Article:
Academic Allies sought for Westerville's blended-learning students
Volunteers are wanted in Westerville to help students as Academic Allies in a virtual environment.
Colleen Moidu, executive director of the Westerville Education Foundation, said she has heard from many caring, compassionate and empathic individuals who want to help students, teachers and parents as they navigate remote learning this school year.
“Academic Allies is an opportunity for volunteers with academic subject-matter expertise to get involved and make a difference with students, parents and teachers in Westerville City Schools,” Moidu said.
The program will match Westerville students with volunteers for virtual academic support, she said.
The new initiative is in partnership with the Westerville Education Foundation, Neighborhood Bridges and the Westerville City Schools in collaboration with the Ohio Retired Teachers Association.
Moidu said the program allows volunteers who have the content knowledge and/or teaching experience to make a significant impact on the life of a student who's trying to navigate this challenging time of remote learning.
She said teachers, school administrators and guidance counselors identify students who are eager to learn but are struggling with remote learning.
As an Academic Ally, a volunteer will be paired with one student who will benefit from the volunteer’s experience and knowledge of the subject matter that is most challenging for the student, Moidu said.
The student and volunteer will meet virtually during mutually agreed-upon times for live, videoconferencing sessions.
Moidu said a commitment of two to four hours weekly is recommended.
Stephanie Martin, a retired Westerville Central High School chemistry teacher, said the volunteers are those who have some time on their hands and who want to share their expertise.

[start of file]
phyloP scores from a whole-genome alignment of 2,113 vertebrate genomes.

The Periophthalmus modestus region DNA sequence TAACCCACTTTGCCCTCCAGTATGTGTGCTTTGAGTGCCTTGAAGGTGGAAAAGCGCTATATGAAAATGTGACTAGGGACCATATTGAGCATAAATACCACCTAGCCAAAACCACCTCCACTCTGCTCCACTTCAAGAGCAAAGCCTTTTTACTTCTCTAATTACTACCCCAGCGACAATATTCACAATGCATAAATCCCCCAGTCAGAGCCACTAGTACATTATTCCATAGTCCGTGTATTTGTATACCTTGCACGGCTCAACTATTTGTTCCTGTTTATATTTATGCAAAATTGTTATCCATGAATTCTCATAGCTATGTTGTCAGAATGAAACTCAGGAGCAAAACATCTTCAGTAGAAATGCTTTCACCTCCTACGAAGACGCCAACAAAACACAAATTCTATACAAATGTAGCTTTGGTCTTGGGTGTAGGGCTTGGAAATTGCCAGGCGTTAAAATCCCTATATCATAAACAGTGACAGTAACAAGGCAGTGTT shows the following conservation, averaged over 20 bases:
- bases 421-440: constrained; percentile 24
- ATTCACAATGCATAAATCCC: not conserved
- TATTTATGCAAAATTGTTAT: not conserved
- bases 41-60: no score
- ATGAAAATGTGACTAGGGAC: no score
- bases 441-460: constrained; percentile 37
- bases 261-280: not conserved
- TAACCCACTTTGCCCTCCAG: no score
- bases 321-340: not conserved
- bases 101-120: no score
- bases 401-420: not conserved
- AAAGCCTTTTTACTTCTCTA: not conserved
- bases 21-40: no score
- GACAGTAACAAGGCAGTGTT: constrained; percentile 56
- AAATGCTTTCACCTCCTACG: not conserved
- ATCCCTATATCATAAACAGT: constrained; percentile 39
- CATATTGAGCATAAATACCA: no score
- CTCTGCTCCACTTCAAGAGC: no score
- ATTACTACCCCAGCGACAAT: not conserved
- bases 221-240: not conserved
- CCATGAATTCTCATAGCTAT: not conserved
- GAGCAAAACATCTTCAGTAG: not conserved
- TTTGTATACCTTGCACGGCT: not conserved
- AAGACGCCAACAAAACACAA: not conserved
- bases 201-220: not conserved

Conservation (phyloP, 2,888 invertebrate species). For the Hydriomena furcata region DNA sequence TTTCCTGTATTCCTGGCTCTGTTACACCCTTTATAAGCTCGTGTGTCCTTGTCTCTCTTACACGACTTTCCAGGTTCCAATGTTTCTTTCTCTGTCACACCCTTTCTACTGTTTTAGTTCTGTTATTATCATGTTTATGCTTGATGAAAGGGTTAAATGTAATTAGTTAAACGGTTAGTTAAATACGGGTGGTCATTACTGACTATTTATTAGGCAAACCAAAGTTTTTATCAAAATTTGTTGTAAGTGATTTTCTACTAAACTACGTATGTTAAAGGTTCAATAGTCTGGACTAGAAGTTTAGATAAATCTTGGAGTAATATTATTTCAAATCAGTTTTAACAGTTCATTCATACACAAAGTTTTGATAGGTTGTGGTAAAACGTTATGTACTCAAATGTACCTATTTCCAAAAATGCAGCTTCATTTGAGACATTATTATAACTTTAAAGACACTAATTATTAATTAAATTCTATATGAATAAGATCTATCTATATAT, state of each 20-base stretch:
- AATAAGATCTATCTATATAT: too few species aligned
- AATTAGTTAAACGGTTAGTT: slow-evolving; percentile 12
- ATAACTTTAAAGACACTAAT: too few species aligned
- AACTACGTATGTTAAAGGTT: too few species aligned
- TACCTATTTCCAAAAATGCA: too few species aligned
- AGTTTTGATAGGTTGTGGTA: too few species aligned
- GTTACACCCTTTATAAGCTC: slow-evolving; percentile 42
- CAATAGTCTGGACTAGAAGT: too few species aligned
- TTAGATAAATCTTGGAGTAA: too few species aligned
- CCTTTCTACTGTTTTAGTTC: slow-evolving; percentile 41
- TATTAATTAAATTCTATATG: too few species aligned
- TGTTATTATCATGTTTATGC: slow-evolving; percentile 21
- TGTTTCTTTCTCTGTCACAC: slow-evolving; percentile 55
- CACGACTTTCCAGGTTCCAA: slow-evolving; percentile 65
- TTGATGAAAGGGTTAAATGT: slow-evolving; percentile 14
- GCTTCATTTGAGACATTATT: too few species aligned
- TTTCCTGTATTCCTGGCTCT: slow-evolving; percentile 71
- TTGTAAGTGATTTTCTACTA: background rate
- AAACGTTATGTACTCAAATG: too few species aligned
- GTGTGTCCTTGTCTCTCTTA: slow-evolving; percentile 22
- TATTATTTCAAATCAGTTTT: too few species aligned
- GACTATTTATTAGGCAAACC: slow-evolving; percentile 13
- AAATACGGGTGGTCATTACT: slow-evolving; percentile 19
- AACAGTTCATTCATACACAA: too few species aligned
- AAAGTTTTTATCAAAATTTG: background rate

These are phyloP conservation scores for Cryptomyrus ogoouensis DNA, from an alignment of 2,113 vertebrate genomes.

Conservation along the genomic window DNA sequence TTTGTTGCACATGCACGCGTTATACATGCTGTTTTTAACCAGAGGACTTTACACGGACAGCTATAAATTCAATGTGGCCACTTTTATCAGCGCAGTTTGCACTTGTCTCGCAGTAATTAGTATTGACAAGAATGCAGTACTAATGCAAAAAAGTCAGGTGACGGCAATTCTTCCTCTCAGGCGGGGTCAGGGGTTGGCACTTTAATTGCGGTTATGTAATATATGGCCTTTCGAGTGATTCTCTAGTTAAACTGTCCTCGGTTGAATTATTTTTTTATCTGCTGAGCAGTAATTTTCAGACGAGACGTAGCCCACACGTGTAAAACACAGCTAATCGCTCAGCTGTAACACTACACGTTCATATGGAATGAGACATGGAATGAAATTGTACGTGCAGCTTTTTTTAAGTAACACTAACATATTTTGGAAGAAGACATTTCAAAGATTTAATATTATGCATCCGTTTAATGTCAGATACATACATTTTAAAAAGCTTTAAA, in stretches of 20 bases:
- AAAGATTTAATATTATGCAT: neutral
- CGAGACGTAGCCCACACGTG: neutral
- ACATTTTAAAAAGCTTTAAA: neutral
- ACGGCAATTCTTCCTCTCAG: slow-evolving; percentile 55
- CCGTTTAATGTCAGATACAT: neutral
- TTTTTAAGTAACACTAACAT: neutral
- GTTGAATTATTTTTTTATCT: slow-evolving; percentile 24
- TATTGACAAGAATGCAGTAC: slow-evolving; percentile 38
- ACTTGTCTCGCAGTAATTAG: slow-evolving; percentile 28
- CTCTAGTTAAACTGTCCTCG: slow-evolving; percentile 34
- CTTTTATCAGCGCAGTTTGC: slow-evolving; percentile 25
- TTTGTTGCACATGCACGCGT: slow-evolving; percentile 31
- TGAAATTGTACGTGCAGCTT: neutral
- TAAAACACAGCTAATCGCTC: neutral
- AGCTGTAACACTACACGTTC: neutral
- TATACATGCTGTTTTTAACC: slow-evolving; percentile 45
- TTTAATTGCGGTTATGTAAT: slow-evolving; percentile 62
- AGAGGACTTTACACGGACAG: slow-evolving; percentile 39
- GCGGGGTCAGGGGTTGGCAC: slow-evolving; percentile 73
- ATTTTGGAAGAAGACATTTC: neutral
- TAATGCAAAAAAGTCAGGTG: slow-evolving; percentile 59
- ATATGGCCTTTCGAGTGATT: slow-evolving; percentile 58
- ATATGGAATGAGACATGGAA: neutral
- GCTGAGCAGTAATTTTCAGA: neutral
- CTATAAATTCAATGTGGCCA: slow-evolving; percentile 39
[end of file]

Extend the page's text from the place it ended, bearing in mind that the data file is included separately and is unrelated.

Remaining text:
“Retirees may like having a way to help in the community, and it would give connection to someone new,” she said. “It would help the student and the student is giving that adult something to be involved in. They’re allies for each other.”
Volunteers may select a specific school to help a student.
“If their kids went through Hawthorne, they can choose that school,” Martin said. “They can help whatever school that needs it.
“I’m a former chemistry teacher. I would want to help with science. I’ll be helping a student at Walnut Springs. I was the first to sign up.”
She said the program is starting at elementary and middle school and then will open up to the high schools.
“My heart goes out to teachers, parents and students who are trying to navigate this blended learning,” Martin said. “It has to be difficult for everyone. They may just need a helping hand to think through an idea for English or how to start a math problem.”
She said volunteers also could help from anywhere.
“If you have a phone or internet, you can support a student from wherever you are,” she said. “People can do it from the comfort of their own home or vacation spot.
“We can accommodate as many people who want to help," she said. "The district is huge, and the majority is doing the blended thing.”
There is no cost to participate; however, all Academic Allies volunteers must have the technical equipment/internet connection to support videoconferences via Skype, FaceTime, Zoom or another platform, according to Moidu.
John Kellogg, Westerville schools superintendent, said in a promotional video that he thinks Academic Allies is a great idea.
“Matching community members with our students in all kinds of content areas, all kinds of grade levels – we could have a lot of success with this model,” he said. “This sounds awesome.”
Anyone wanting to volunteer should sign up online at westervilleeducationfoundation.com/academic-allies.